The diamond-patterned or “quilted” stainless or chrome is very common in commercial kitchens and food prep areas, especially diners. It’s also making a fairly strong approach into upscale home kitchen remodels. As such, the stuff practically screams “FOOD!”
And yes, it sticks out quite well from all the other step-vans and similar sized trucks.
I would bank on the guess that it’s for thermal reasons. The reason being is that I’ve noticed most oil trucks are shiny although I’ve seen a few white ones. I curse them every time I see them on the highway on a sunny day. I always assumed they were shiny so as not to allow excessive heat build up in the tank.
Nope, nope, nope. Lunchwagons fall under board of health regs, and they have to be cleaned every day. Shiny stainless is easiest to clean (and it looks clean, which appeals to the customers.) The cross hatching keeps the metal from rumbling when it’s driving down the street. A slab-sided truck can be deafening on a rough street.
Just to provide a little knowledge, the material you’re referring to is known as “diamond plate,” at least as far as I know.
AskNott (I’m asking anyway) I’m curious about your claim that the diamond plate is quieter than other materials. For example, semi trailers are not made out of diamond plate, and they don’t seem particularly loud.
The diamond plate ought to be quieter for the reason that it’s more rigid. Lots of semi-trailers have non-flat sheet metal too, and lots of them don’t. But a trailer is connected via a 5th wheel so there’s a lot of isolation, and a roach coach is on the same frame that the truck cab is on, and much more efficiently conducts noise.
Try waving a piece of card stock back and forth and hearing the wobble-wobble sound. Do the same with a hunk of corrugated cardboard and you’ll see what stiffness does.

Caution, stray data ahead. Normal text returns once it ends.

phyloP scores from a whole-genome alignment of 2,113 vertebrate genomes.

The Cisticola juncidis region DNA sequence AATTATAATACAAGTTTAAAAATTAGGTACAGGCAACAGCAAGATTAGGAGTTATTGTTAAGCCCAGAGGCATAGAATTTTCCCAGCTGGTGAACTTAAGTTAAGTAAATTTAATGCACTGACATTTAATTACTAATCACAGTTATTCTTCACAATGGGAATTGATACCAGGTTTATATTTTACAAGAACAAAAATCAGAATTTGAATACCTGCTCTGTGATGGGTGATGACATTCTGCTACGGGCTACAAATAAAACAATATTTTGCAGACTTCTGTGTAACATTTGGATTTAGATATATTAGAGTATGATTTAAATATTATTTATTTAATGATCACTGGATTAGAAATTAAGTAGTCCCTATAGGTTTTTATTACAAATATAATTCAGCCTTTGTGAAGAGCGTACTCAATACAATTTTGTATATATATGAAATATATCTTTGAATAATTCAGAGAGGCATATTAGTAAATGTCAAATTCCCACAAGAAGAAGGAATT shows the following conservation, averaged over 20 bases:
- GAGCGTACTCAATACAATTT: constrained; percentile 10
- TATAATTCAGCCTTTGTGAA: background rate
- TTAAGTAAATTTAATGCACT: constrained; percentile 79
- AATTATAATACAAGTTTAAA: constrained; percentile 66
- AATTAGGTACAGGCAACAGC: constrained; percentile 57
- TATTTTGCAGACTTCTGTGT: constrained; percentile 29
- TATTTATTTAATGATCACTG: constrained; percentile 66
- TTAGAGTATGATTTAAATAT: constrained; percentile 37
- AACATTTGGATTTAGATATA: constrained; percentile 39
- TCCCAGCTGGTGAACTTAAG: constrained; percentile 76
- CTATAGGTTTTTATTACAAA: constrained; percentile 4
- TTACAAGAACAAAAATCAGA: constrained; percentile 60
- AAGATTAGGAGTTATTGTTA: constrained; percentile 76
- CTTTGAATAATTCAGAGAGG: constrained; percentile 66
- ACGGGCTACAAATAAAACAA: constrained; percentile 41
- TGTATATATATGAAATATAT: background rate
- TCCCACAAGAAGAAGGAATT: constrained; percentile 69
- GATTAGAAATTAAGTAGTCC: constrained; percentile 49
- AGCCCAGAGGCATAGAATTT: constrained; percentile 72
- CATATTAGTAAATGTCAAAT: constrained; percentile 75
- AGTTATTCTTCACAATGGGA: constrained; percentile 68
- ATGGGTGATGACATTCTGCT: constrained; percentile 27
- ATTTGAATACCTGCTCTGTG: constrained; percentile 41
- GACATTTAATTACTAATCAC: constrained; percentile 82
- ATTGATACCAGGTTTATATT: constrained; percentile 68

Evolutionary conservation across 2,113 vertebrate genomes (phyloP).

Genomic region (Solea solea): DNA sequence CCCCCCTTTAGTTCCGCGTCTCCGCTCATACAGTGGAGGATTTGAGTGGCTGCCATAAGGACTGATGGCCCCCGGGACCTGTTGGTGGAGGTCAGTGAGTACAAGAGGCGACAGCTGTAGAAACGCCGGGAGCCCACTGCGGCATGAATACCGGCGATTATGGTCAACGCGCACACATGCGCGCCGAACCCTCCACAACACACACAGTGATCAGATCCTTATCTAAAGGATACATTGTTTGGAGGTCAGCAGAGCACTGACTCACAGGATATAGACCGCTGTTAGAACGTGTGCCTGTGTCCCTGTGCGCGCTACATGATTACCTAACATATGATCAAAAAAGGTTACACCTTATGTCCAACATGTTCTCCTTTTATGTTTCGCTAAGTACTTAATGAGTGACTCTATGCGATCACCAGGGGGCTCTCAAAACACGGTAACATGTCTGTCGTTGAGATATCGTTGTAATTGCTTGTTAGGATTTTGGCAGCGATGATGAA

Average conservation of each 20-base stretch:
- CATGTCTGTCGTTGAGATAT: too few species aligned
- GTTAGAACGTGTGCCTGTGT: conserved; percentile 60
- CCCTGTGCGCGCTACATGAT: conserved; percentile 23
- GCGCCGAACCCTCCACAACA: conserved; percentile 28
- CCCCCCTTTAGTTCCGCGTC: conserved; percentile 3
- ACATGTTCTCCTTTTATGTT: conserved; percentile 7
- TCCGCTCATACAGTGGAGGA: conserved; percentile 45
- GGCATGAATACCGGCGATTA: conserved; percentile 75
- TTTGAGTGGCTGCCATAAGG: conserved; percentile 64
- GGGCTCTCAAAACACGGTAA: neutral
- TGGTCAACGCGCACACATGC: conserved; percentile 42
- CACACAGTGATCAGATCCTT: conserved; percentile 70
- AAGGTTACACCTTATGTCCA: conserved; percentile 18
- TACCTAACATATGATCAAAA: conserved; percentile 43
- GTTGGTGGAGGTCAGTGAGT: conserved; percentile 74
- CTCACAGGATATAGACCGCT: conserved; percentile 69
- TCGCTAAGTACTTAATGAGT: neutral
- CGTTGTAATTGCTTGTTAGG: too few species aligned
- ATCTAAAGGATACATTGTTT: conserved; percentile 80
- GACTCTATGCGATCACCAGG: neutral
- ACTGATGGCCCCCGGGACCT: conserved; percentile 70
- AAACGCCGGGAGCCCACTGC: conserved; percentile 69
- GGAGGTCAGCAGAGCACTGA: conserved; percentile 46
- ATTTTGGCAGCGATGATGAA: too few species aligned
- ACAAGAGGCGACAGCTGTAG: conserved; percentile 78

A trailer has a frame as well and that frame rides on a set of wheels that are in contact with the ground. Just because its connected via a 5th wheel doesn’t mean the trailer is floating in space isolated from the same potholes the tractor is going over. Also, consider any box van - Fed Ex, UPS, etc. No 5th wheel and no quilted material.
Personally, I think the reason trailers don’t use quilted stainless* is that the trailers are constructed with what are essentially studs to which the sheet metal is riveted. Use enough studs and rivets and you can get away with flimsy, not stiffened material. OR you can use a material that is stiffened in another way - vertical ridges for example. My point was that a roach coach could be constructed in the same manner if eliminating noise was the only concern. There is no reasons to chose quilted steel (which is probably more expensive than say, sheet steel with vertical stiffeners) over some other stiffening/noise abatement method. They use quilted though, and I think the reason is tradition and aesthetics. In other words, people associate the material with food.
*Mea culpa on the diamond plate. I realize now that the most common is indeed the quilted material, although I could swear I’ve seen some, perhaps homebuilt, lunch wagons around here that use diamond plate.
I hate to ask, but since several posters refer to these vehicles as “roach coaches,” does that imply that they are frequently infested with such vermin? If so, that’s the last time I deign to partake from one of those traveling lunch counters. Is this a commonly observed phenomenon, or more like an urban legend? xo, C.
It’s like “greasy spoon cafe.” It just gives you an idea of the class of operation. Most greasy spoons have working dishwashers – but you know the fare is more about pragmatism than a fine dining experience.
Anywhere that serves food, you run a risk of roaches. Mobile operations are inspected as frequently as white-linen establishments, and just as interested in staying in business. Don’t go without lunch 'cuz of the nickname.